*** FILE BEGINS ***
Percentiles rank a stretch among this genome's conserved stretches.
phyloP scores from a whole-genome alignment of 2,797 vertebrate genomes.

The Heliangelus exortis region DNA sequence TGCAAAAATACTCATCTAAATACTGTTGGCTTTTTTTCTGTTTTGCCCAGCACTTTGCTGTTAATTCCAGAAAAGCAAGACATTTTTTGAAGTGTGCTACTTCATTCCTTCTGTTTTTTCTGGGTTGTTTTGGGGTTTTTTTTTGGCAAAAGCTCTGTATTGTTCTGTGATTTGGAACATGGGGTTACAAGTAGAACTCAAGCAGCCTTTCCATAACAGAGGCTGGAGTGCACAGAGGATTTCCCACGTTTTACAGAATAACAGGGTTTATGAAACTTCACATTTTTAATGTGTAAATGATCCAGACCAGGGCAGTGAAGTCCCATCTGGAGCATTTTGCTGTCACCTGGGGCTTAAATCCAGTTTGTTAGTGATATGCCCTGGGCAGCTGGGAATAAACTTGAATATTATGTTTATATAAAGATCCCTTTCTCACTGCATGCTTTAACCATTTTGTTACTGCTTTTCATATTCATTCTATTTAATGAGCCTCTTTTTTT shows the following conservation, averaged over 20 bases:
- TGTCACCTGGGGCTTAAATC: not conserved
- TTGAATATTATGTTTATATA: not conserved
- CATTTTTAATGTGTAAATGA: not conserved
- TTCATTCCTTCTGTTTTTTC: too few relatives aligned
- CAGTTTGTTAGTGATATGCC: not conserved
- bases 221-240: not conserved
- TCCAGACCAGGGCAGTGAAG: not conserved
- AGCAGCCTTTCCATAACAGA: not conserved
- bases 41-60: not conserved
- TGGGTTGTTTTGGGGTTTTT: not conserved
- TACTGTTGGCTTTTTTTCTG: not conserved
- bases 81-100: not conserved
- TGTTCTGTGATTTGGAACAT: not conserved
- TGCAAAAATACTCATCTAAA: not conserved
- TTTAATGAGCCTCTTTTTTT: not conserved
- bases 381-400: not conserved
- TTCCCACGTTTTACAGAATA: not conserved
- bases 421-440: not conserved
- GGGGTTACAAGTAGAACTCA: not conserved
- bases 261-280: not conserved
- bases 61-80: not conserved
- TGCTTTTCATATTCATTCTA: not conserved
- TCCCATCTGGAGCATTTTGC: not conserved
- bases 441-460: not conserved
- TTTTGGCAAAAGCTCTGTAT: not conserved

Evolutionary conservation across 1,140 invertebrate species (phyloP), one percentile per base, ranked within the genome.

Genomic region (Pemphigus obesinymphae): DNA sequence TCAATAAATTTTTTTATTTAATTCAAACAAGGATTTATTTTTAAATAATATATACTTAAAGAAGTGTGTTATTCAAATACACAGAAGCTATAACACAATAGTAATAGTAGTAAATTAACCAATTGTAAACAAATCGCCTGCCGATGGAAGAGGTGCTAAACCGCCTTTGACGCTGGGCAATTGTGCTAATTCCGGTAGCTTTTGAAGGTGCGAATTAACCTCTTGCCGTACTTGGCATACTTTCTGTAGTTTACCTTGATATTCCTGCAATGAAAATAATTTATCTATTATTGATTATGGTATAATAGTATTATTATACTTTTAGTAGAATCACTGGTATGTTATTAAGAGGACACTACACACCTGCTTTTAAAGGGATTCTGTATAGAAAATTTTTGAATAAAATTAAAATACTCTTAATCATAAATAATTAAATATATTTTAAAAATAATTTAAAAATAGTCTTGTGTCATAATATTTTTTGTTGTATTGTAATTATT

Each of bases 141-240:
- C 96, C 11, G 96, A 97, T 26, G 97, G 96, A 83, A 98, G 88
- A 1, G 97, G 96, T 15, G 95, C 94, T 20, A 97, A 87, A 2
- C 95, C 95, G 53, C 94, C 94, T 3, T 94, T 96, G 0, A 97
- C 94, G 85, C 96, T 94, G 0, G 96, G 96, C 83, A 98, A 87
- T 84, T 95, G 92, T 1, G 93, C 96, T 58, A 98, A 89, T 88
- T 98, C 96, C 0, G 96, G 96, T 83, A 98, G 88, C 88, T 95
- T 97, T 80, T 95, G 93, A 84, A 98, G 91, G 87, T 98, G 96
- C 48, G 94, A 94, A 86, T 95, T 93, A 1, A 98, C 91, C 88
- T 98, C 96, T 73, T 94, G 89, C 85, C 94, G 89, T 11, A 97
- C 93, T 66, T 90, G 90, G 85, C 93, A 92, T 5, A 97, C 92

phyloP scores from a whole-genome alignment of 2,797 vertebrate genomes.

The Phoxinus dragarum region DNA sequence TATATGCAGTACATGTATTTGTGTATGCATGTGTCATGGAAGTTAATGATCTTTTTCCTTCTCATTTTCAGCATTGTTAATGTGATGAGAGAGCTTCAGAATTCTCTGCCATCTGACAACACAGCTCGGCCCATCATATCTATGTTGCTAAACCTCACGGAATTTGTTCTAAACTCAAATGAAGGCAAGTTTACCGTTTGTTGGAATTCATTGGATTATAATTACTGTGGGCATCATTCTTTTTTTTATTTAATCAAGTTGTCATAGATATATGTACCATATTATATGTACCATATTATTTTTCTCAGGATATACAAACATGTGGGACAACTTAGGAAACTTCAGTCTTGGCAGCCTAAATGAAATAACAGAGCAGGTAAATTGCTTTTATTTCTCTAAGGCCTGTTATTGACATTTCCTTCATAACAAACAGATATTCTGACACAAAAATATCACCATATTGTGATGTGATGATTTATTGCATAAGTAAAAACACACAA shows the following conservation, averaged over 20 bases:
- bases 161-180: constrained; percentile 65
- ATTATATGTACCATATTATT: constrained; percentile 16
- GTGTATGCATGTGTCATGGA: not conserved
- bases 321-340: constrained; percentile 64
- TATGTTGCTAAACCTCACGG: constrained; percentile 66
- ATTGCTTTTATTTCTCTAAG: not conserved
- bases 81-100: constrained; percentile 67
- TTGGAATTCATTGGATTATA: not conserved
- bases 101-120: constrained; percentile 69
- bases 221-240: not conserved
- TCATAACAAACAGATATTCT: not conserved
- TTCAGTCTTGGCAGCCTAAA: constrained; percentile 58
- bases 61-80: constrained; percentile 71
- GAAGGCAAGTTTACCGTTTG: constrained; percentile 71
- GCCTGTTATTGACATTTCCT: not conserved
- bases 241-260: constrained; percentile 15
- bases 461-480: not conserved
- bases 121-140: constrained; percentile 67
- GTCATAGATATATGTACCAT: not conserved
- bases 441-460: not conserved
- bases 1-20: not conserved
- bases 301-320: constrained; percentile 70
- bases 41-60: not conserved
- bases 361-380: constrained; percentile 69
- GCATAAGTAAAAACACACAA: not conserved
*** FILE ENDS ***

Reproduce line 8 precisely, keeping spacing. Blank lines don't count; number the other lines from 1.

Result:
- CAGTTTGTTAGTGATATGCC: not conserved